Bradford’s National Museum, is set to become the National Science and Media Museum to reflect its focus on the science behind the magic of photography, film and television, unveils its new gallery Wonderlab with an opening family weekend on the 25th and 26th March. Entry to the new gallery and entire museum will be free.
The state-of-the-art £1.8m interactive gallery development welcomes the arrival of astronaut Tim Peake’s spacecraft among a series of major launches at the National Media Museum this year.
Featuring UK-firsts and breath-taking live shows, Wonderlab explores the science of light, sound and images through state-of-the-art exhibits – including some that can’t be seen permanently anywhere else in the world. Visitors will be able to see their body split from their head as they walk, hear their voice echo through a 15m-long tube, experience an anti-gravity mirror and a musical laser tunnel, as well as watch one of the world’s first 3D-printed Zoetrope installations.
The Bradford-based museum has also confirmed it will host the world-famous Soyuz TMA-19M spacecraft that carried Major Tim Peake to the International Space Station (ISS) and back to earth. Visitors will be able to see the space-faring vessel this September when it travels outside London for the first time since it was acquired by the Science Museum Group in 2016.
Jo Quinton-Tulloch, Museum Director, said:
“These announcements are not only incredibly exciting, but a significant statement of intent – that we are aiming to be one of the leading museums in the UK and worldwide. The museum has a bright future and we are confident people are going to be wowed by Wonderlab and the state-of-the-art exhibits within, along with many other events we have planned like the arrival of Tim Peake’s spacecraft."
“We want to draw in new visitors, encourage existing ones to come more often and open a whole new chapter for the museum. Our collections across the technology and culture of photography, film and TV are unrivalled, and Wonderlab explores the science behind what makes these things magical in a very hands-on way.”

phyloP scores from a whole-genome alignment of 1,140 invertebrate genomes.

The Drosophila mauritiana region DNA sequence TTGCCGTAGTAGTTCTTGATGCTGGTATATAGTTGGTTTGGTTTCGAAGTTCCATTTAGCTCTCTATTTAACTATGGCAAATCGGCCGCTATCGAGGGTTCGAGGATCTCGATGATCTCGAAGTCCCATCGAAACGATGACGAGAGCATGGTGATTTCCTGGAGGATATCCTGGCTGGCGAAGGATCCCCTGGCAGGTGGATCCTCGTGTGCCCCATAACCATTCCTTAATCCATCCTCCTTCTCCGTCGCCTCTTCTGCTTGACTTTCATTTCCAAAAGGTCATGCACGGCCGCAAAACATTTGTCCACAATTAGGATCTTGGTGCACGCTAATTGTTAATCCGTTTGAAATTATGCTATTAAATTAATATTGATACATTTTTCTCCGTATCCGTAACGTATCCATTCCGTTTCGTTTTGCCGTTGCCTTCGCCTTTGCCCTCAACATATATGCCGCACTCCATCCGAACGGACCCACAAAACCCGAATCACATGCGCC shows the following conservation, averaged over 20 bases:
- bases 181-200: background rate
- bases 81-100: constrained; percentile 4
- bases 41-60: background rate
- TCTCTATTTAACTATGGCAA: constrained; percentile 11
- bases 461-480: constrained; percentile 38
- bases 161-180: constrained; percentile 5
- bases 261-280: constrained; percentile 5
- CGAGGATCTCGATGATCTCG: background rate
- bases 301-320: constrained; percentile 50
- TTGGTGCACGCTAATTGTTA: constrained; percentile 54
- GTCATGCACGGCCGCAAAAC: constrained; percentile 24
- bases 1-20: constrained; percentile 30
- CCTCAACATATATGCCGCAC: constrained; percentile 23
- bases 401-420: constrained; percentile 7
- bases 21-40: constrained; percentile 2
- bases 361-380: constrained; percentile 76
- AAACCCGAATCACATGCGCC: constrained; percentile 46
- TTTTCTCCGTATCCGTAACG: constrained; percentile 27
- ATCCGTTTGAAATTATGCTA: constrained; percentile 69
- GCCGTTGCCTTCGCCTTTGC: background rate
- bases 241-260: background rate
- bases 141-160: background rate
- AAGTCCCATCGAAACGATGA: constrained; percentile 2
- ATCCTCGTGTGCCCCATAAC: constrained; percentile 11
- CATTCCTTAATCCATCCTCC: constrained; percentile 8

Wonderlab visitors will get to try more than 20 mind-blowing, permanent exhibits including:
• UK’s first permanent ‘Time Twister’ screen, which separates head from body
• A waterfall that visitors appear to make hover in mid-air with their hands
• The world’s first permanent 3D-printed zoetrope by Japanese artist, Akinori Goto
• A 6ft sphere with spectacular animations of the sun and earth
• Self-portrait photos timed to the exact moment a water drop splashes
• A musical laser tunnel designed by Bradford-based artists Steve Manthorp and Shanaz Gulzar
Ms Quinton-Tulloch added:
“Changing our name to the National Science and Media Museum makes it clear what people can expect when they visit us and the plans we’re revealing fulfil that promise. It is the start of our long term strategy to look at our core subjects differently and inspire the filmmakers, photographers, scientists and engineers of the future. Ultimately, our aim is to take our place among the top international museums and build on our status as a key part of British, Yorkshire and Bradford tourism."
“The arrival of Tim Peake’s spacecraft is a huge coup for us – the first time it can be seen in the UK outside of London. It was at the centre of one of the biggest broadcast events of 2016 and will be yet another reason for people to visit the museum when it goes on display later in the year.”